Arriving home late from a family Chanukah meal, I was still craving some savory food.
Because let’s face it, Chanukah parties are all about the sweets! So I headed over to the fridge and found myself a nice bowl of leftover soup to heat up and enjoy! That’s what leftovers are for, after all. Enjoying my butternut squash chestnut soup with roasted chestnut, fresh thyme and candied pastrami topping.
|Prep Time||10 minutes|
|Cook Time||1-2 hours|
- 1 large butternut squash
- 2 large sweet potatoes
- 1 tbsp olive oil
- 2 leeks white and pale green parts only, sliced
- 5 leaves sage chopped
- 2 springs thyme leaves removed
- 2 cloves garlic minced
- 1/8 cup bourbon
- 2 bags chestnuts
- 4 cups stock veggie or chicken
- 2 cups water
- 2 tbsp honey
- 2 tsp salt
- freshly cracked black pepper
- Preheat your oven to 400 F.
- Wrap the sweet potato and butternut squash in aluminum foil and bake for an hour or until can easily be pierced with a fork.
- In a stock pot, heat up the olive oil over medium flame. Add in the leeks and sauté until golden. Add in the sage, thyme and garlic and sauté for 2-3 minutes. Add in the bourbon and cook for a few minutes. Add in the roasted and now soft sweet potato and butternut squash (remove the skins and seeds after they were roasted). Add in 1 bag of chestnuts and give everything a good mix and add in the stock/water.
- Bring to a boil and lower to a simmer for 20 minutes.
- Remove from the flame and blend the soup using an immersion blender.
- Add in the honey, salt and freshly cracked pepper.
- Serve in bread bowls or bowls with candied pastrami*, roasted chestnuts and some fresh thyme
Adapted and combined from Kosher by Design Brings it Home (sweet potato chestnut soup) by Susie Fishbein and The Silver Platter (sweet potato & squash soup) by Danielle Silver.
*Candied Pastrami: Slice a package of pastrami thinly. Sauté in maple syrup until golden and crispy.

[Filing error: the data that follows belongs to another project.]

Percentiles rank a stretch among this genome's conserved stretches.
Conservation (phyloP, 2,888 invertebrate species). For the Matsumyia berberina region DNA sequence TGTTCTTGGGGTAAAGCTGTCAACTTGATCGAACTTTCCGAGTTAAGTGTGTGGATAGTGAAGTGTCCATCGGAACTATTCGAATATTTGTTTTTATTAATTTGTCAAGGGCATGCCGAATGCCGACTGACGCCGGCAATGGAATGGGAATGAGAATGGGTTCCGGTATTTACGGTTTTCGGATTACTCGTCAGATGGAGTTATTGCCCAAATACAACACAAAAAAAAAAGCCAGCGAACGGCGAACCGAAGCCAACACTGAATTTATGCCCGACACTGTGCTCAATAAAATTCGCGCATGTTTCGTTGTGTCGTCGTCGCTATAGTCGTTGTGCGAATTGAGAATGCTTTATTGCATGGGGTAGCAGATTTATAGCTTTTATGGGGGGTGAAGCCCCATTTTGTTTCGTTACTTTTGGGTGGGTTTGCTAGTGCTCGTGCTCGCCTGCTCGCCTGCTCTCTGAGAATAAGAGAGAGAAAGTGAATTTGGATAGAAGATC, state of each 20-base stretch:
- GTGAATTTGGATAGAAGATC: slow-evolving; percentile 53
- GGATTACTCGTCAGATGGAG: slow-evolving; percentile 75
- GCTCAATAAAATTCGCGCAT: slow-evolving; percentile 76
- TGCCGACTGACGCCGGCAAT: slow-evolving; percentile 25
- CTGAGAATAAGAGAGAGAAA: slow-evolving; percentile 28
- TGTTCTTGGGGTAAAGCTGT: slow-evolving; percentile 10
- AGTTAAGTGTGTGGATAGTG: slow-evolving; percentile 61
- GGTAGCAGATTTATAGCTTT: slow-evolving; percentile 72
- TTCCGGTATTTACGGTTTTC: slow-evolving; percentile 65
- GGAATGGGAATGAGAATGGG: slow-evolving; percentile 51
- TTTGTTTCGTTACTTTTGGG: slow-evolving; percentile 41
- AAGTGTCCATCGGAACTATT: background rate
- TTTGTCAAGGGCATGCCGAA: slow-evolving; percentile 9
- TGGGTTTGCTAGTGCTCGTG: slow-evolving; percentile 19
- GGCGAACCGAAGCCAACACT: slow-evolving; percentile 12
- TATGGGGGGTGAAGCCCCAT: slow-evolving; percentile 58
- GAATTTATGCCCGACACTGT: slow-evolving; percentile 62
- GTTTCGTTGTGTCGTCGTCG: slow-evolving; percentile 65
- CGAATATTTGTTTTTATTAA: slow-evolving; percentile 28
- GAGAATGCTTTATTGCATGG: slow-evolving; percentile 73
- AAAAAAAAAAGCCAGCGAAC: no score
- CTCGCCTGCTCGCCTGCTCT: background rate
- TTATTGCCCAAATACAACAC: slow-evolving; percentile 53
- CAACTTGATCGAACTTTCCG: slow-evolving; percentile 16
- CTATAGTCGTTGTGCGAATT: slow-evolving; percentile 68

- Combine dry yeast and sugar in a measuring cup. Add in the warm water, give it a quick stir and set aside to proof for 10 minutes.
- In the bowl of a stand mixer add in the milk, oil, salt and eggs. Start your mixer and then add in 3 1/2 cups of the flour. Mix well.
- Once the yeast is proofed—it should be very foamy and have a distinct smell, if not, it's not alive and you should start the first step over again—add the yeast to the flour mixture and mix until all ingredients are well incorporated, adding another 1/2 cups of flour slowly (it usually takes my KitchenAid between 7-10 minutes to knead the dough).
- Once the dough has formed into a ball around the hook and the dough is smooth and elastic to your touch, remove the dough, coat the bowl with cooking spray and place the dough back in the bowl and cover with a towel. Set aside to rise for 1-2 hours or until doubled in size, in a warm, draft-free spot like the inside of your oven when it's off.
- Once it's risen, uncover your dough and punch the dough down. Divide the dough into 3 or 4 pieces—I think this recipe is perfect for 3 to 4 bowls and I usually double it to make 6 to 8.
- Take each piece and pull down the sides towards the bottom to create a smooth top, creating a smooth ball. Place the rolls, seam side down, on a parchment lined baking sheet, leaving around 2-3 inches in between each roll. Let rise for another 30-45 minutes.
- Preheat the oven to 425 F.
- Whisk together the egg wash and brush the wash on the bowls.
- Bake for 20-25 minutes until golden brown and cooked through.
- Remove from the oven and allow to completely cool on a wire rack before cutting off top and scooping out the inside. If you want to serve them hot, carve the bowls out when they are cool and then warm up again because you won't be able to carve them hot.
I substitute for soy milk when cooking for a meat meal and have also used coconut milk, orange juice or more water, whatever you have at home.
Fill these bowls up with delicious onion soup, butternut squash chestnut soup, creamy chicken soup, chili and so much more!